The Islamic State in Iraq and Syria (ISIS) is seeking to create a "distant caliphate" in Indonesia, and plans to use the Muslim-majority nation as a base for attacks against Western interests, Australia warned yesterday.
During a visit to Jakarta, Australia's Attorney-General George Brandis said ISIS wanted to expand its presence in Indonesia.
"ISIS has ambitions to elevate its presence and level of activity in Indonesia, either directly or through surrogates," he told The Australian in comments published yesterday.
"You have heard the expression the 'distant caliphate'? ISIS has a declared intention to establish caliphates beyond the Middle East, provincial caliphates in effect. It has identified Indonesia as a location of its ambitions."
The extremist Sunni Muslim group has declared caliphates in territory it controls in Iraq and Syria, as well as in Libya. Australian officials reportedly believe that ISIS does not have the capacity to create a caliphate in Indonesia but could set up a permanent foothold in the archipelago. This would allow extremists to roam relatively freely and prepare attacks.
"The rise of ISIS in the Middle East is something that has destabilised the security of Australia, it has destabilised the security of Indonesia and it is destabilising the security of our friends and partners, particularly here in the region," Justice Minister Michael Keenan told The Australian. Mr Brandis and Mr Keenan were in Jakarta for counter- terrorism-focused talks on Monday between Indonesian and Australian ministers and officials.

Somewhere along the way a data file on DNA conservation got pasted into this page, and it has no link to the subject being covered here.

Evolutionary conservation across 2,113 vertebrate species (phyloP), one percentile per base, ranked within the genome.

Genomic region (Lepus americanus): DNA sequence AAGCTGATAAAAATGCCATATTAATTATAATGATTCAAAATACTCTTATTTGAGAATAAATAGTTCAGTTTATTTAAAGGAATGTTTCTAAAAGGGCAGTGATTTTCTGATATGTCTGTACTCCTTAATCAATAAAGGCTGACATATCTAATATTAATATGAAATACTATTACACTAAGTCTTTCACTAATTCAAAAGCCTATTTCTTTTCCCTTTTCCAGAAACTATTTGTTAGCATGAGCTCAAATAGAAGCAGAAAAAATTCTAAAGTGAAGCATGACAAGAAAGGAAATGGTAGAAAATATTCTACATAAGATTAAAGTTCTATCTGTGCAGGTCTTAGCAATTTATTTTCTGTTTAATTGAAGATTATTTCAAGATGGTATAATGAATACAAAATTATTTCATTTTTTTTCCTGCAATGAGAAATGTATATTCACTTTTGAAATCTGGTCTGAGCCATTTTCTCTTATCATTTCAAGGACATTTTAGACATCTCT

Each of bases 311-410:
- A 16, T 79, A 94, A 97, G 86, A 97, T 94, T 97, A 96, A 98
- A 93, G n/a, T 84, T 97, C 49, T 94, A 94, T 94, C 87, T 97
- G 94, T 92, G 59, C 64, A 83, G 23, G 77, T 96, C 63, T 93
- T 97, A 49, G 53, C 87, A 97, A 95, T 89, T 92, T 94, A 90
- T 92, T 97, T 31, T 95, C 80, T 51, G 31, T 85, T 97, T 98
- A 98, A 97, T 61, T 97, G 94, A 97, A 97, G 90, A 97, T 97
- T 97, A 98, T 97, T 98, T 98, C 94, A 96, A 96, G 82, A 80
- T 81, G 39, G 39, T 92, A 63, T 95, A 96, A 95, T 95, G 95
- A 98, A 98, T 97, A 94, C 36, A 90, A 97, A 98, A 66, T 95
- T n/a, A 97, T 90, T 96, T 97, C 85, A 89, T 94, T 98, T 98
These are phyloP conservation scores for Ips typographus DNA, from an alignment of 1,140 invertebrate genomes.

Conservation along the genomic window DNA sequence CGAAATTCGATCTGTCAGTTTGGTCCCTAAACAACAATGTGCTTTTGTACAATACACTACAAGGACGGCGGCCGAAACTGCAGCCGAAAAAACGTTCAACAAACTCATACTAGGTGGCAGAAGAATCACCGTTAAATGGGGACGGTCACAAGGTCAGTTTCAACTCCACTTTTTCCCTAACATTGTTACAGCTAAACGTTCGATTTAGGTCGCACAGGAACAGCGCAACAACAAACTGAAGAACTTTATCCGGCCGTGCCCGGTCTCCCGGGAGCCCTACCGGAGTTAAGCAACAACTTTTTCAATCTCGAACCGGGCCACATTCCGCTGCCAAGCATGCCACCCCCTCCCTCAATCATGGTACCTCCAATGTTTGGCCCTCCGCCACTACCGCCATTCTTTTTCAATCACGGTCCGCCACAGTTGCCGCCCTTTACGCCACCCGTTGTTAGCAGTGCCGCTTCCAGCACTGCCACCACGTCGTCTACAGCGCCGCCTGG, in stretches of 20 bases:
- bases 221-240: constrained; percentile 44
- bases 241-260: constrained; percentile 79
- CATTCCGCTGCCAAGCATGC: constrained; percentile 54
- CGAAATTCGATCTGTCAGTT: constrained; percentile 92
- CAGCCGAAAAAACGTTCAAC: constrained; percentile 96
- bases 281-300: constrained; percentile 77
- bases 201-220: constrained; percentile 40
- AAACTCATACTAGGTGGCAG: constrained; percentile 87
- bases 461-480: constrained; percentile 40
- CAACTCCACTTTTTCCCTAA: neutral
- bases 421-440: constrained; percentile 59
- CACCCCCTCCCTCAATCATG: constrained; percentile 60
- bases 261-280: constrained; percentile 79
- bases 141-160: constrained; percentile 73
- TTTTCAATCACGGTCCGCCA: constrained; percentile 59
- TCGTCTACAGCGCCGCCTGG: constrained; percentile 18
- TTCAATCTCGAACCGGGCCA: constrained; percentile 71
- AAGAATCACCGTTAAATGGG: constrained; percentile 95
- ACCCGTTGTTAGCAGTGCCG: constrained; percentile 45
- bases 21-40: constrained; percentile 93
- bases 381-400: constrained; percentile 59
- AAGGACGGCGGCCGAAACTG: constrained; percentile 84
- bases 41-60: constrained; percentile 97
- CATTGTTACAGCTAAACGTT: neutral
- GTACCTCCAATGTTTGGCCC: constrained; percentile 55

Their warning followed three days of raids in Indonesia which ended on Sunday and resulted in the arrest of nine ISIS-linked extremists. They allegedly planned to attack malls, police stations and minority groups during the year-end holiday period and were found with explosive materials and an ISIS-inspired flag.
However, an Australian expert on Islam in Indonesia, Dr Greg Fealy, expressed reservations about the claims by the two officials, saying ISIS did not appear to have specifically focused on Indonesia. He noted that Jemaah Islamiah, which operates in Indonesia, has links with Al-Qaeda and opposes ISIS.
"ISIS does not have any form of organisation in Indonesia," Dr Fealy said yesterday. "There has not been a single attack which we can conclusively attribute to ISIS. There are individual Indonesians who fight with ISIS and some who have been given money, but they seem to be acting individually and not on behalf of ISIS."
Indonesia has experienced a series of deadly terrorist attacks by Muslim extremists since the early 2000s, including attacks targeting tourists, hotels and embassies.
Dr Fealy said ISIS was primarily focused on its military struggle in the Middle East and was not known to have sent back any sizeable contingent of fighters or funds to focus on operations in South-east Asia.
"If ISIS had plans for Indonesia and South-east Asia, they would release a lot more fighters and money," he said, adding that some ISIS fighters in the Middle East were believed to have been blocked from returning to their home countries.
Australia and Indonesia have both struggled to address the threat from extremists who return home after fighting with ISIS and other radical groups in the Middle East. Several ISIS-inspired attacks and thwarted plots in Australia have been initiated by local radicals.
This article was first published on Dec 23, 2015.
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